Books of War

Next month, the Gears of War novel ‘The Slab’ will be available to buy worldwide. The author, Karen Traviss, has already written four Gears novels and contributed heavily to the story of the final game in the series, Gears of War 3. And after reading the other four books, I’m quite keen to pick up this latest offering too.

So what’s the point?

Well to give you a brief background, the first Gears began after the locust, a humanoid enemy, has emerged from tunnels underground. They immediately attack cities all over Sera (the planet) without warning. Almost on the brink of extinction, you take control of Delta squad in the fight back. The trilogy follows your journey as you try to eliminate the locust threat before they complete their genocide of humanity.

Despite the games having a big focus on action, there is certainly a solid plot behind it. By the end of the series, you’ll have experienced both triumphant victories and devastating loss. It often gets criticised for its gore and violence but Epic have went to a lot of effort to create this expansive universe. Unfortunately, to explore all these ideas in the game would bog down the story and ruin the gameplay. So instead they mentioned them briefly; just enough for to you understand how importance the event is, but not laid on so thick that it affects the pacing of the game.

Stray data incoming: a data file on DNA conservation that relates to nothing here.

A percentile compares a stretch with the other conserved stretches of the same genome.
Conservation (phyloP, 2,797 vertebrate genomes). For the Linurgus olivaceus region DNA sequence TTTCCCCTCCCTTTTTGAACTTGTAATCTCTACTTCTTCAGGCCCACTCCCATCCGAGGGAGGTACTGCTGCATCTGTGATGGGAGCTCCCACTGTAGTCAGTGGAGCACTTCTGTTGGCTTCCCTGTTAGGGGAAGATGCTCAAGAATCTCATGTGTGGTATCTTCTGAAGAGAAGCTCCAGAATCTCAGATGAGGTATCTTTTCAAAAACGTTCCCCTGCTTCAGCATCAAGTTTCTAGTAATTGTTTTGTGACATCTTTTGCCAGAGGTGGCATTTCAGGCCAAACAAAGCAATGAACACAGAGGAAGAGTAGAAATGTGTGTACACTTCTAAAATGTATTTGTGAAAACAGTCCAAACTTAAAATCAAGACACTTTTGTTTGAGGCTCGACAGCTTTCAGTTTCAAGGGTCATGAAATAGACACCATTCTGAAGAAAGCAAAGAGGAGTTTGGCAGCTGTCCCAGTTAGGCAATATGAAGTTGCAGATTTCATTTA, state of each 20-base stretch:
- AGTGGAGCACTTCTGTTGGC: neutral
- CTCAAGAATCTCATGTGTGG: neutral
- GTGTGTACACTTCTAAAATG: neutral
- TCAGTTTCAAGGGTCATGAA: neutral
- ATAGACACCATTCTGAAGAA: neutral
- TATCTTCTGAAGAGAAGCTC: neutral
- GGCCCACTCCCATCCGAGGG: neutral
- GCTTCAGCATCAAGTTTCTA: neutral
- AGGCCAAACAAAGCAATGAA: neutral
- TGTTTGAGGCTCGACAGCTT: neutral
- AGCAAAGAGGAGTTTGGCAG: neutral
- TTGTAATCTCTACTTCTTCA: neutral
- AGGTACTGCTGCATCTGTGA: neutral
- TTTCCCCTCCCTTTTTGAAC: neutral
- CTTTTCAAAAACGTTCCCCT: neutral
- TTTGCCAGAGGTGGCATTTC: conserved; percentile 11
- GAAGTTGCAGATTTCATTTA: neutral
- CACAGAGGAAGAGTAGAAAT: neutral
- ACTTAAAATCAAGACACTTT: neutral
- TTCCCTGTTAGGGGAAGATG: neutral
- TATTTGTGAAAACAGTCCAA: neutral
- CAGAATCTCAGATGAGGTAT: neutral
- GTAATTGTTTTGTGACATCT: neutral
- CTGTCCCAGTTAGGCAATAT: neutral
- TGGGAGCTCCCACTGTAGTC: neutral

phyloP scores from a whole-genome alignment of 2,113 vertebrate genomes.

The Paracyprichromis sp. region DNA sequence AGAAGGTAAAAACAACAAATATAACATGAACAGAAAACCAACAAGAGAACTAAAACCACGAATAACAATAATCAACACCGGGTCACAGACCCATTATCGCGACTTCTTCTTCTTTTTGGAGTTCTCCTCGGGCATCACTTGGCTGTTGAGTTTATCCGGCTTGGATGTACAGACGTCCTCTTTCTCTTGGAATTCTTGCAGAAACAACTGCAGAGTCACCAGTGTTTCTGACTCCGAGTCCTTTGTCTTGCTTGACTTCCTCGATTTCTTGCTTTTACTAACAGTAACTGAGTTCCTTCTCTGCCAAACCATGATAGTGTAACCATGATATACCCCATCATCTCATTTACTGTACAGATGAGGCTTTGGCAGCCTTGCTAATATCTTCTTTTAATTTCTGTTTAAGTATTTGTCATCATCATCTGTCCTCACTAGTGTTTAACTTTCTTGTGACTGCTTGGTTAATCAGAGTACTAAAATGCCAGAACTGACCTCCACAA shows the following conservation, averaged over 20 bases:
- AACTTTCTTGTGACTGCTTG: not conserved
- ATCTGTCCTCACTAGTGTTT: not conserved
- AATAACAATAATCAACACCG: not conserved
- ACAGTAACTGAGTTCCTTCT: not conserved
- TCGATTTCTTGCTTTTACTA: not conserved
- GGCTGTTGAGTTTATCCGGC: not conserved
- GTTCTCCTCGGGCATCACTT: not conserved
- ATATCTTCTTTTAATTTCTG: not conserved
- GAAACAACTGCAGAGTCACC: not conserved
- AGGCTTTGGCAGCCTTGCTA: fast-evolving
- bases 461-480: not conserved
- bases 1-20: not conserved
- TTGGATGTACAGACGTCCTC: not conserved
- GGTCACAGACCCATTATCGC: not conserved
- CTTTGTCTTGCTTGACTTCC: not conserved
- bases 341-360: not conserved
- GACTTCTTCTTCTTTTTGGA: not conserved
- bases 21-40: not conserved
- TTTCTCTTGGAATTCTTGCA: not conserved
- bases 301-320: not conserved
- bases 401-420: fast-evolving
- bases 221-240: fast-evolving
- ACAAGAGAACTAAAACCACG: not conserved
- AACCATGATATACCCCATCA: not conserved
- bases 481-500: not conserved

So this is where the books come in. They explore the information that couldn’t be included in the game. As a result, fans have found out plenty from the Gears novels.

To start with, before Emergence Day, humanity was embroiled in a seventy year war as two opposing factions tried to control the planet’s fuels. The first book, Aspho Fields, is about the key battle that signalled the end of this fight, while introducing some of the main characters. The following books detailed some of the other crucial events that occurred before the games (e.g. Anvil Gate) while bridging the gap between each instalment. Furthermore, they also offer some insight into the decisions and personalities of the game’s biggest characters. ‘The Slab’ looks to explain what happened to the main protagonist between the locust attack and his escape from prison at the beginning of Gears 1.

That’s how books can be beneficial for games like Gears. Books can elaborate the story, giving fans the chance to learn more about their favourite characters and what makes them tick. They can see how everything has panned out outside the main storyline. You don’t have to read the books to enjoy Gears but it lets you see it from a different perspective. In my case I saw some characters in a new light. I was able to understand how difficult some of the decisions they made actually were. I feel it can add a personality and depth that you perhaps don’t see when you are playing the games.

I really don’t see a downside to companies writing books around their games. If they have created a great story, it deserves to be fleshed out more than just the game. Although I would argue the point that games make for a better medium than books, there are certain aspects where a story can benefit more from a novel. Developers can make more money off their ideas, gamers can learn more about their favourite universes and parents of young teenagers can relax as their gaming child reads a book for a change.

Anyway I’m looking forward to ‘The Slab’ and I really do recommend, if you are a gamer, that you have a browse online to see if the games you play have any associated books. After all, you never know what you might find.



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